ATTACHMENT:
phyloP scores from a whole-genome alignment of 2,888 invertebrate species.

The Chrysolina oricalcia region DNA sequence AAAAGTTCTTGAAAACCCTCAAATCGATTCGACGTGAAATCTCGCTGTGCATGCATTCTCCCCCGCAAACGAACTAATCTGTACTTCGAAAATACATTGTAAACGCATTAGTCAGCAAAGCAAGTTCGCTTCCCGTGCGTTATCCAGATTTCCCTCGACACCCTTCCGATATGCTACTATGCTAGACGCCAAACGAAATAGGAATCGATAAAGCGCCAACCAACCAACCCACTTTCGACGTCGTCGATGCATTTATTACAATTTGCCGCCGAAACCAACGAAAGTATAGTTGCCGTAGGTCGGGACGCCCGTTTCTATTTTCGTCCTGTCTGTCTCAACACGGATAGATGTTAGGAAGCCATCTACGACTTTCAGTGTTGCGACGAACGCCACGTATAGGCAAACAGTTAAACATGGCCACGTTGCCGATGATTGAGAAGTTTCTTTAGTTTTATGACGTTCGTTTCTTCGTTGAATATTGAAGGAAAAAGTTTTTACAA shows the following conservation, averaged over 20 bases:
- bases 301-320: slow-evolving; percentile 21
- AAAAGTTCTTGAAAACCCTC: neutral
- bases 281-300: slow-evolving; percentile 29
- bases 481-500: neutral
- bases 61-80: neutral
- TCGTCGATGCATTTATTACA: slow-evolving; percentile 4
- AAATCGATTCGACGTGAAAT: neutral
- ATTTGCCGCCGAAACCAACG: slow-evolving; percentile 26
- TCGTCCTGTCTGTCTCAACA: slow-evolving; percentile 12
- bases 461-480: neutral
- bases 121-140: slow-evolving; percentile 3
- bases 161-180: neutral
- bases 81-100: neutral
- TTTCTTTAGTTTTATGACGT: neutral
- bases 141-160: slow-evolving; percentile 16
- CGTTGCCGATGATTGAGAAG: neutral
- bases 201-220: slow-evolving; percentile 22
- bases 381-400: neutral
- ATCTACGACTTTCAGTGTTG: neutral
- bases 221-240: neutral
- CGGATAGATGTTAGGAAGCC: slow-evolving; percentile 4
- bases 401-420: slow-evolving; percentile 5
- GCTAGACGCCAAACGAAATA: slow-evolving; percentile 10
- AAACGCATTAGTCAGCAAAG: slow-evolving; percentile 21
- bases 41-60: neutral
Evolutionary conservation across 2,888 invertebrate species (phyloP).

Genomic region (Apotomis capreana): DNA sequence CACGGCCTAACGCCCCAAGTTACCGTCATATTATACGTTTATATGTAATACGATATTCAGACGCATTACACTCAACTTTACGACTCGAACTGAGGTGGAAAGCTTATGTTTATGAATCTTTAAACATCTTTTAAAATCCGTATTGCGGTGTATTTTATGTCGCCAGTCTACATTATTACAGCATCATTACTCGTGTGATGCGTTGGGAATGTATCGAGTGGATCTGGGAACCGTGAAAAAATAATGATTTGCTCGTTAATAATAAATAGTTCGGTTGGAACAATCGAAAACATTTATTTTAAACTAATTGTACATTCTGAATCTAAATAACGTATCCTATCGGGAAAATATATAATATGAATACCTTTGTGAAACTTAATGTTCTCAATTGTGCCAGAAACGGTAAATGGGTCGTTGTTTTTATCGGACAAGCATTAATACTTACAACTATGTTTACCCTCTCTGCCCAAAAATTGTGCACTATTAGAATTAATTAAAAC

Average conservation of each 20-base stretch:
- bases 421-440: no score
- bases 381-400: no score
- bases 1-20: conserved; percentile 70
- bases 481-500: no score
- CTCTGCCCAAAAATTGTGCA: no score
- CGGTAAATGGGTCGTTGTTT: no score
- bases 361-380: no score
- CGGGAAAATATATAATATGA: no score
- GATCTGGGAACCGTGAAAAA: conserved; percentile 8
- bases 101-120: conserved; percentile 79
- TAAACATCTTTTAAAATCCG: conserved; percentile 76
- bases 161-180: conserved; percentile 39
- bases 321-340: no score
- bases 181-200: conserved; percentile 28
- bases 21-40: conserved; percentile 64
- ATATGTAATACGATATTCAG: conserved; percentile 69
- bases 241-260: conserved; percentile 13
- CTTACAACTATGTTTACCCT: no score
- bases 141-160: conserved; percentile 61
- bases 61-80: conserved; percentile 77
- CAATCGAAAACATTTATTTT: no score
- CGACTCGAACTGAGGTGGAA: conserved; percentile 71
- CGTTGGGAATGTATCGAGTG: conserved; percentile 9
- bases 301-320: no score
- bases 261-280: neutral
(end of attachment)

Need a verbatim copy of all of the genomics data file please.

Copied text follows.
phyloP scores from a whole-genome alignment of 2,888 invertebrate species.

The Chrysolina oricalcia region DNA sequence AAAAGTTCTTGAAAACCCTCAAATCGATTCGACGTGAAATCTCGCTGTGCATGCATTCTCCCCCGCAAACGAACTAATCTGTACTTCGAAAATACATTGTAAACGCATTAGTCAGCAAAGCAAGTTCGCTTCCCGTGCGTTATCCAGATTTCCCTCGACACCCTTCCGATATGCTACTATGCTAGACGCCAAACGAAATAGGAATCGATAAAGCGCCAACCAACCAACCCACTTTCGACGTCGTCGATGCATTTATTACAATTTGCCGCCGAAACCAACGAAAGTATAGTTGCCGTAGGTCGGGACGCCCGTTTCTATTTTCGTCCTGTCTGTCTCAACACGGATAGATGTTAGGAAGCCATCTACGACTTTCAGTGTTGCGACGAACGCCACGTATAGGCAAACAGTTAAACATGGCCACGTTGCCGATGATTGAGAAGTTTCTTTAGTTTTATGACGTTCGTTTCTTCGTTGAATATTGAAGGAAAAAGTTTTTACAA shows the following conservation, averaged over 20 bases:
- bases 301-320: slow-evolving; percentile 21
- AAAAGTTCTTGAAAACCCTC: neutral
- bases 281-300: slow-evolving; percentile 29
- bases 481-500: neutral
- bases 61-80: neutral
- TCGTCGATGCATTTATTACA: slow-evolving; percentile 4
- AAATCGATTCGACGTGAAAT: neutral
- ATTTGCCGCCGAAACCAACG: slow-evolving; percentile 26
- TCGTCCTGTCTGTCTCAACA: slow-evolving; percentile 12
- bases 461-480: neutral
- bases 121-140: slow-evolving; percentile 3
- bases 161-180: neutral
- bases 81-100: neutral
- TTTCTTTAGTTTTATGACGT: neutral
- bases 141-160: slow-evolving; percentile 16
- CGTTGCCGATGATTGAGAAG: neutral
- bases 201-220: slow-evolving; percentile 22
- bases 381-400: neutral
- ATCTACGACTTTCAGTGTTG: neutral
- bases 221-240: neutral
- CGGATAGATGTTAGGAAGCC: slow-evolving; percentile 4
- bases 401-420: slow-evolving; percentile 5
- GCTAGACGCCAAACGAAATA: slow-evolving; percentile 10
- AAACGCATTAGTCAGCAAAG: slow-evolving; percentile 21
- bases 41-60: neutral
Evolutionary conservation across 2,888 invertebrate species (phyloP).

Genomic region (Apotomis capreana): DNA sequence CACGGCCTAACGCCCCAAGTTACCGTCATATTATACGTTTATATGTAATACGATATTCAGACGCATTACACTCAACTTTACGACTCGAACTGAGGTGGAAAGCTTATGTTTATGAATCTTTAAACATCTTTTAAAATCCGTATTGCGGTGTATTTTATGTCGCCAGTCTACATTATTACAGCATCATTACTCGTGTGATGCGTTGGGAATGTATCGAGTGGATCTGGGAACCGTGAAAAAATAATGATTTGCTCGTTAATAATAAATAGTTCGGTTGGAACAATCGAAAACATTTATTTTAAACTAATTGTACATTCTGAATCTAAATAACGTATCCTATCGGGAAAATATATAATATGAATACCTTTGTGAAACTTAATGTTCTCAATTGTGCCAGAAACGGTAAATGGGTCGTTGTTTTTATCGGACAAGCATTAATACTTACAACTATGTTTACCCTCTCTGCCCAAAAATTGTGCACTATTAGAATTAATTAAAAC

Average conservation of each 20-base stretch:
- bases 421-440: no score
- bases 381-400: no score
- bases 1-20: conserved; percentile 70
- bases 481-500: no score
- CTCTGCCCAAAAATTGTGCA: no score
- CGGTAAATGGGTCGTTGTTT: no score
- bases 361-380: no score
- CGGGAAAATATATAATATGA: no score
- GATCTGGGAACCGTGAAAAA: conserved; percentile 8
- bases 101-120: conserved; percentile 79
- TAAACATCTTTTAAAATCCG: conserved; percentile 76
- bases 161-180: conserved; percentile 39
- bases 321-340: no score
- bases 181-200: conserved; percentile 28
- bases 21-40: conserved; percentile 64
- ATATGTAATACGATATTCAG: conserved; percentile 69
- bases 241-260: conserved; percentile 13
- CTTACAACTATGTTTACCCT: no score
- bases 141-160: conserved; percentile 61
- bases 61-80: conserved; percentile 77
- CAATCGAAAACATTTATTTT: no score
- CGACTCGAACTGAGGTGGAA: conserved; percentile 71
- CGTTGGGAATGTATCGAGTG: conserved; percentile 9
- bases 301-320: no score
- bases 261-280: neutral